A Palaeolithic grey flint handaxe labelled Creswell Crags, Derbyshire

A Palaeolithic grey flint handaxe labelled Creswell Crags, Derbyshire

Code: 2767


Description: A dark grey flint pointed handaxe with a substantial area of cortex remaining around the butt and on one side extending towards the point, but a nice heavy example with a straight cutting edge and semi-glossy patina. Some small chips to the point, otherwise condition good. Labelled as from Cres(s)well Crags, Derbyshire.

Size: 131 mm/5.1 ins. in length

Culture: Palaeolithic

Date: If locality correct, possibly Middle Palaeolithic, c. 60,000-40,000 years B.P.

Provenance: Ex Richard and Molly Alexander Collection, Seaford, East Sussex.

Background: Molly Alexander and her husband Richard shared a passion for art and antiquities and established their own antique and fine art shops in The Lanes, Brighton, in the 1960’s. Richard was a recognised expert in Greek and Roman antiquities and coins having worked at Spink’s in London after World War II. Molly specialised in fine art and chinese pottery. They closed their respective shops in Brighton in the late 1970’s but they kept their unsold stock. The most valuable items were kept in a secret cupboard in their home at Seaford, East Sussex, where they remained for over 40 years.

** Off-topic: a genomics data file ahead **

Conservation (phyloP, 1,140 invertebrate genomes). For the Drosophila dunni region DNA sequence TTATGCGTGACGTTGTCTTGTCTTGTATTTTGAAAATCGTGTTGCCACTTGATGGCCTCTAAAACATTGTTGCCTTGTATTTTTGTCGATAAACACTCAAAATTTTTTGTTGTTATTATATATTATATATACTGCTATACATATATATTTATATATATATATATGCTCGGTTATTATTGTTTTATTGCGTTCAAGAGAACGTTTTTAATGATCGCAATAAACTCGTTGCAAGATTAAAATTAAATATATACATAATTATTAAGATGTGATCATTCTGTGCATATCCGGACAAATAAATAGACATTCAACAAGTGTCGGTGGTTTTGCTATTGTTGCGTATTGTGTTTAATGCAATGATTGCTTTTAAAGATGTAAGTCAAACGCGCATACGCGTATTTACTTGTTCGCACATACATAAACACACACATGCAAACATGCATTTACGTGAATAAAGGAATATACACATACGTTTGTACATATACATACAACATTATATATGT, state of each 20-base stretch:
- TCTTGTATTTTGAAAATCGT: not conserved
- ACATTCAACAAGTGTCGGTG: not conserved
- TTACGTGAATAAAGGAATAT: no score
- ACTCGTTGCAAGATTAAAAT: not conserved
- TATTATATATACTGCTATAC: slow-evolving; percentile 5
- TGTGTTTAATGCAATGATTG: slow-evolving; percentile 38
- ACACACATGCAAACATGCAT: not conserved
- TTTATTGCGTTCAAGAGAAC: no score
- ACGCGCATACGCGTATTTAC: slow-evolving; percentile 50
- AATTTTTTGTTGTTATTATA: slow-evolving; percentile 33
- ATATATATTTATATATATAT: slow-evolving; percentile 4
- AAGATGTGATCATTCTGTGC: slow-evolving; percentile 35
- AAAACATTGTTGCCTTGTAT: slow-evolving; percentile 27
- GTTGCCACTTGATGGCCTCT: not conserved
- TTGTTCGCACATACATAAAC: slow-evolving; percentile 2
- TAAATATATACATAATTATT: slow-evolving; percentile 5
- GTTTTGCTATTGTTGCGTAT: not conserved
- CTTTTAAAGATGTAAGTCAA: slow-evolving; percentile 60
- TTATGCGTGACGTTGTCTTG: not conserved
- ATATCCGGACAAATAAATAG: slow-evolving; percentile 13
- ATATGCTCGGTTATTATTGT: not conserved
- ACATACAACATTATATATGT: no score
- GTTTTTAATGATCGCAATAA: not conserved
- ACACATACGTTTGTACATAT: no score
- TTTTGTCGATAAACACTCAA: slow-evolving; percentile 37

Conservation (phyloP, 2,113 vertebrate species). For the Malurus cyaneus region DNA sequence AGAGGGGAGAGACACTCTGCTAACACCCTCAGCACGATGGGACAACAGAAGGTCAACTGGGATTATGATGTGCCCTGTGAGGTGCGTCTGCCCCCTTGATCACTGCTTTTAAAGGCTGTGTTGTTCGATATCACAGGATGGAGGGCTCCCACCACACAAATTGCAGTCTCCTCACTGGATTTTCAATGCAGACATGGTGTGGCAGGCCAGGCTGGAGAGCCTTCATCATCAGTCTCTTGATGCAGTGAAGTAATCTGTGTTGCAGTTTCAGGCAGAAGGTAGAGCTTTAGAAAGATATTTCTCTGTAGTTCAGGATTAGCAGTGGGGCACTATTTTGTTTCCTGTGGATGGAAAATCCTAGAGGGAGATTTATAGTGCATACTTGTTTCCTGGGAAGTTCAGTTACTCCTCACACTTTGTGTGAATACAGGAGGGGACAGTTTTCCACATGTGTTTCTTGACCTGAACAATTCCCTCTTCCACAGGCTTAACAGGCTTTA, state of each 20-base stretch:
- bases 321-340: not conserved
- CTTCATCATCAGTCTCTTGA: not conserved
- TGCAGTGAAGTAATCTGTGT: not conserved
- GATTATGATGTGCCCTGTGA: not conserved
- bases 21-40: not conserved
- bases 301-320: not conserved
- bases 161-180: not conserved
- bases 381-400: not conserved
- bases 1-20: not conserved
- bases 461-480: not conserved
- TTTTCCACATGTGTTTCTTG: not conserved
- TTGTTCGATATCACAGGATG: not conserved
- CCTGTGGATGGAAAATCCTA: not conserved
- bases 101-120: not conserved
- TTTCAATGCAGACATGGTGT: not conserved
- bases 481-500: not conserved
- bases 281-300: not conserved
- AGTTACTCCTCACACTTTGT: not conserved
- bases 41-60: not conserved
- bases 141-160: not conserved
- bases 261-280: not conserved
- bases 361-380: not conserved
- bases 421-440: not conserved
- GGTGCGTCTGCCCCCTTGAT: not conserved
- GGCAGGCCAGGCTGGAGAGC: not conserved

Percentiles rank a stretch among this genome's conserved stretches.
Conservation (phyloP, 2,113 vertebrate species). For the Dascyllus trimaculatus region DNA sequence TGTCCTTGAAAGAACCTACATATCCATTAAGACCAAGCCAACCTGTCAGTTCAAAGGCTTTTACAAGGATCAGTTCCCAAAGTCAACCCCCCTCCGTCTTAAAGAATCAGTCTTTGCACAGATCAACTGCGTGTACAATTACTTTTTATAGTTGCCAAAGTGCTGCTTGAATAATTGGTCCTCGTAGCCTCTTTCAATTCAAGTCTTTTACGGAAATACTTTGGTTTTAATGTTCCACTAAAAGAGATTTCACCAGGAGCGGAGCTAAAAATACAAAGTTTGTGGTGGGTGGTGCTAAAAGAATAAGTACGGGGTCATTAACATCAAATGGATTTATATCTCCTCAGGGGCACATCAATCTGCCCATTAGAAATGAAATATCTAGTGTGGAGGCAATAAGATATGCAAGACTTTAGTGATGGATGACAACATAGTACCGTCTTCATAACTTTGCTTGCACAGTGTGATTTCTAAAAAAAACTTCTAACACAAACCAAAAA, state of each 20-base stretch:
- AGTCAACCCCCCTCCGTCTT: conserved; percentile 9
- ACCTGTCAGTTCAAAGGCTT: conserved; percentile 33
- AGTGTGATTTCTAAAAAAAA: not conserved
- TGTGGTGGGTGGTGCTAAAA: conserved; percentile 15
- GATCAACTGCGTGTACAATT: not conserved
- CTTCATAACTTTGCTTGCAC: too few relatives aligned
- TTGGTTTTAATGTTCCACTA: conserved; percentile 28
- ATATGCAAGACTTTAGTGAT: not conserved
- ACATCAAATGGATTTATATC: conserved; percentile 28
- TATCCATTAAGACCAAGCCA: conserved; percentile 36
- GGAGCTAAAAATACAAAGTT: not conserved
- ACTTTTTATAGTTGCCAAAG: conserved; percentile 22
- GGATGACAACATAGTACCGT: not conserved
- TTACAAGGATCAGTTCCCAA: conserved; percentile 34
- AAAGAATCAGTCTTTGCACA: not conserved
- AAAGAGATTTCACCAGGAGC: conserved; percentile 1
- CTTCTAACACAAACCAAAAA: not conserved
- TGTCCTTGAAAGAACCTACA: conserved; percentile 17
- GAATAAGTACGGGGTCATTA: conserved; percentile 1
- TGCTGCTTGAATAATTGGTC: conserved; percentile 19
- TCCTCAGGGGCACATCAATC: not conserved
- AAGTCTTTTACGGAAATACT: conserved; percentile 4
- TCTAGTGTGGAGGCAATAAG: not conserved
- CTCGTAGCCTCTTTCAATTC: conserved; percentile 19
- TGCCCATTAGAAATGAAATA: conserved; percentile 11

Notes: According to Roe (1968) most of the material found at Creswell Crags has been Mousterian or Upper Palaeolithic in origin. Creswell Crags is the most northerley point in the World that there is evidence for Neanderthal occupation. Many of the tools recovered at Creswell Crag cave sites are made from material other than flint but at least two other flint handaxes have been recovered from Robin Hood Cave (Jacobi, 2004). Mousterian handaxes are typically cordiform in shape, but the present example resembles Lower Palaeolithic types. Jacobi (2004) notes the occurrence of non-British artefacts and even a modern reproduction in museum collections with stated find spots of Creswell Crags, so it seems not improbable that the present example may have had the locality added later by an inventive collector or dealer.

References: Jacobi, R., 2004. Some observations on the non-flint lithics from Creswell Crags, Lithics, 25, 39-64.
Roe, D.A. (1968) A Gazetteer of British Lower & Middle Palaeolithic Sites, CBA Research Report 8, Council for British Archaeology, p. 40-41.